From ensuring employees are paid on time to preventing others making false claims, judges are looking to ensure justice is swift and fair
Abu Dhabi's new one day labour court looks to put an end to wage disputes
A new one day labour court aims to provide swift justice and put an end to lengthy disputes over pay and working conditions.
The Abu Dhabi judicial body has dealt with 27 cases since it was launched in October 1 and its main legal advisor has urged the victims of labour abuses not to suffer in silence.
Benjimin Burgher has overseen the setting up of the legal body, which deals with cases that involves disputes and claims amounting to less than Dh20,000 and require no major investigation.
The intention is to find swift resolutions, particularly to clear cut cases in which employees haven't been paid, or where a member of staff has made a false legal or financial claim against their bosses.
Based at the Ministry of Human Resources and Emiratisation, the court has already resolved or dismissed half of the cases it has seen. Others have been sent to the upper courts for further investigation.
“We know that there are a number of really vulnerable workers who are not well paid and we were looking for more effective ways in dealing with labour court disputes,” said Benjimin Burgher, a British barrister, former judge and legal consultant to the Abu Dhabi Judicial Department.
One of the main issues in pay disputes is the length of time that passes during which claimants have no money to live off.
Workers often have to go through a lengthy court process, and their unpaid wages would add up, leaving them desperate.
“So the question was how such cases can be best resolved? If they are straight forward and clear, they should have been paid but employers are procrastinating.”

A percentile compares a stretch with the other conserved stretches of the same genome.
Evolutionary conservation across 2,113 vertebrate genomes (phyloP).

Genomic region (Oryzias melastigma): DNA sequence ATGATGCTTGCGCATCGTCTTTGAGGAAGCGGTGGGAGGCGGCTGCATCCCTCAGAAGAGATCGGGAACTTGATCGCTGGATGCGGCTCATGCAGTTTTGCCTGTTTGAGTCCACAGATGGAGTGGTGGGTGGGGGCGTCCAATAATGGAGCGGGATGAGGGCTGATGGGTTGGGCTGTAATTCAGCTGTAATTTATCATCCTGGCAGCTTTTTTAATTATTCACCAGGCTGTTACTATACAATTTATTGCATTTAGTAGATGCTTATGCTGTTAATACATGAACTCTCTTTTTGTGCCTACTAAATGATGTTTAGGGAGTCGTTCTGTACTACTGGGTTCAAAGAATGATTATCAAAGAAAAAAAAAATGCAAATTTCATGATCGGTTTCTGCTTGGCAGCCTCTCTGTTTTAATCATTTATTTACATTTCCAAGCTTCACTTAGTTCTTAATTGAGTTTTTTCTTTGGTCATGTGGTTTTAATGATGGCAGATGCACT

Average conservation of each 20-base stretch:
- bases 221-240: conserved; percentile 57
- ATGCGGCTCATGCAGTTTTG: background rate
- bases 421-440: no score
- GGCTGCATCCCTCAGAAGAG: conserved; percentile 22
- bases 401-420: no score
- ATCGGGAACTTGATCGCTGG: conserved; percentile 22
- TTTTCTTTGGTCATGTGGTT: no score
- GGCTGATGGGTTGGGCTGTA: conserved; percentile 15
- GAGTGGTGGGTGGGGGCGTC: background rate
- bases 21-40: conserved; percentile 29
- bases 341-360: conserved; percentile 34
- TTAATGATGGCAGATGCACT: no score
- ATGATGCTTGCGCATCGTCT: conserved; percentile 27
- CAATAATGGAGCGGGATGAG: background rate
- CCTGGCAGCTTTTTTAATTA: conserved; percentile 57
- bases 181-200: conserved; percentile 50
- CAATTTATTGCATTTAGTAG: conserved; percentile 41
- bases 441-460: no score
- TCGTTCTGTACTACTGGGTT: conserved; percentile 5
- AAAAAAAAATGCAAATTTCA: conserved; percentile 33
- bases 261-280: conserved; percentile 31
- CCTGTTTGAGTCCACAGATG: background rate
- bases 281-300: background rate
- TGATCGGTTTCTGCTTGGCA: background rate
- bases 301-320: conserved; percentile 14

But he said there are cases in which an employee gets a new job and claims they are owed more money than they are in wages or end of service payments, also known as gratuity.
“So it is balancing both sides,” Mr Burgher said.
The intention is that a claimant is initially considered for the one day court.
In the old system, the case had to go through registration, case management, and a judge.
“We are taking out case management and registration, it is straight forward, we receive an email from the ministry to say ‘this is the case we think it is straight forward, it gets automatically registered within one-day court.”
The long-established wage protection system, set up in 2009, allows the authorities to examine whether or not a company has paid its workers.
“If the wage protection system says they have not paid, it means that either the employee is not working, or employers are not paying; so it's very simple and it is not really difficult judicial consideration," said Mr Burgher.
"It is still necessary to have a judge decide, but easy and does not necessarily take seven months to decide.
"If someone says they have been bullied, mistreated and abused, that is a lot of facts, so it still goes to normal courts.”
And most importantly, the one-day court found a way to speed up procedures, despite some employers’ efforts to procrastinate court rulings by failing to show up to the hearings.
The ministry’s legal researchers have been authorised through a special decree.
Even if the other party fails to show up, and there is proof that they have been notified, the judge can make a definite final decision in their absence.
A verdict issued by the one-day court is final and not subject to appeal, so there is no room for any party to try and drag up the case for months.
"By the time it is over “the poor worker would not have been paid a penny for a year and a half," he said.
“So we are trying to remove those abuses, to increase the reputation of Abu Dhabi and the UAE in these disputes."
For companies in particular, the message is simple.
“So no more employers thinking of abuses... thinking all they need to do is not showing up will drag it out etc. If they don’t show up after 14 days and they were properly notified, the judge deals with it.”
The government is in the process of setting up centres named Tasheel, to deal specially with labour issues.
“Even for people who are illiterate and cannot read, they can go to Tasheel, they are new centers that were set up by the ministry precisely to advise. There they can speak to a legal advisor, and ask pretty straight forward questions.
“If people knew their rights they will say this is what we taught should be happening and this is what happened, why?”
“At the moment if they don’t know anything they don’t think the judge has access to do anything.
“There is a process, you can come to court and get your passport back, there is a lot of good law here to prevent the previous abuses.
“There is a real drive and determination to change."